• A general principle (inspired from the TEI guidelines) of customisation, so that projects applying archival standards better can identify, which subset (or profile) they are using, and to also enable the use and identification of possible extensions. This should improve the comparison of existing usages with customisations being systematically documented against the reference standards;
  • Editorial mechanisms for the management of feature requests, versioning, releases, etc that allow any user to precisely refer to the actual version of the standard he has implemented.

Medves Image 3

Image 3: Maintenance architecture for archival standards

In the CENDARI project, we have three ODD specifications for EAC-CPF, EAD and EAG at hand today, where we systematically try to align technical mechanisms and, when appropriate, reuse the available (and well-maintained) TEI components. For the community of archivists we propose to consider the suggested workflows positively in order to offer better services to both archives and researchers.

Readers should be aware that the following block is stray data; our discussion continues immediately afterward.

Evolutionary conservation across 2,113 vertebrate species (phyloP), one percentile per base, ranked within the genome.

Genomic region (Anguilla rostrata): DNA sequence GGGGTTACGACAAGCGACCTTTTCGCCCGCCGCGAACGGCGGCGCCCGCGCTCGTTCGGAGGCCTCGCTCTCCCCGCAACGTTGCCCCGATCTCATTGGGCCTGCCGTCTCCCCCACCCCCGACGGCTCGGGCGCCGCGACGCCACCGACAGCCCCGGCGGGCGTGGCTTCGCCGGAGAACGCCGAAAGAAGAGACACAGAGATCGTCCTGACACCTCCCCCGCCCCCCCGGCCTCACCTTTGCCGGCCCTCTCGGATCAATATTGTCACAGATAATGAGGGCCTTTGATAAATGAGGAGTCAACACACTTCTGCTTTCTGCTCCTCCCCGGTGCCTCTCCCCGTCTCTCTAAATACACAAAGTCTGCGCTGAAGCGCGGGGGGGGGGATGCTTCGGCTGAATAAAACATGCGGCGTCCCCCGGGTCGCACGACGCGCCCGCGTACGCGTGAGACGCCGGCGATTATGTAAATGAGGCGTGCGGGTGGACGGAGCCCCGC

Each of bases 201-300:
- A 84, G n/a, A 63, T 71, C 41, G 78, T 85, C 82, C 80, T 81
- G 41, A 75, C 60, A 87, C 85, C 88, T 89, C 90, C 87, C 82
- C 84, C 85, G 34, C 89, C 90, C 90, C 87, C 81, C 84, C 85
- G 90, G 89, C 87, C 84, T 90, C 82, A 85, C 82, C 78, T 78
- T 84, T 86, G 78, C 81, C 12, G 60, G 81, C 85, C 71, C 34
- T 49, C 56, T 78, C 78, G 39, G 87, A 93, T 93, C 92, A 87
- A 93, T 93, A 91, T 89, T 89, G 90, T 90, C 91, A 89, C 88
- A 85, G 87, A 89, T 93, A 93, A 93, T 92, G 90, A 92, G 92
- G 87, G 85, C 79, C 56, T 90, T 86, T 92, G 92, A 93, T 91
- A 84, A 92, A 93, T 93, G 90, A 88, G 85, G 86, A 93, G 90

In our opinion, data exchange between archives and their users (researchers but also Digital Humanities (DH) projects at large) as well as other institutions (museums and libraries) would be favoured. Interoperability would also benefit from such a scheme, where various needs and diverse data usage are considered. Finally, a more open framework where the three archival standards are centrally and consistently maintained could contribute to the emergence of a stronger DH user community, which in turn would be willing to get more involved in their maintenance and evolution.


This paper is also disseminated as a pre-print available from (version 2 on 17 March 2014).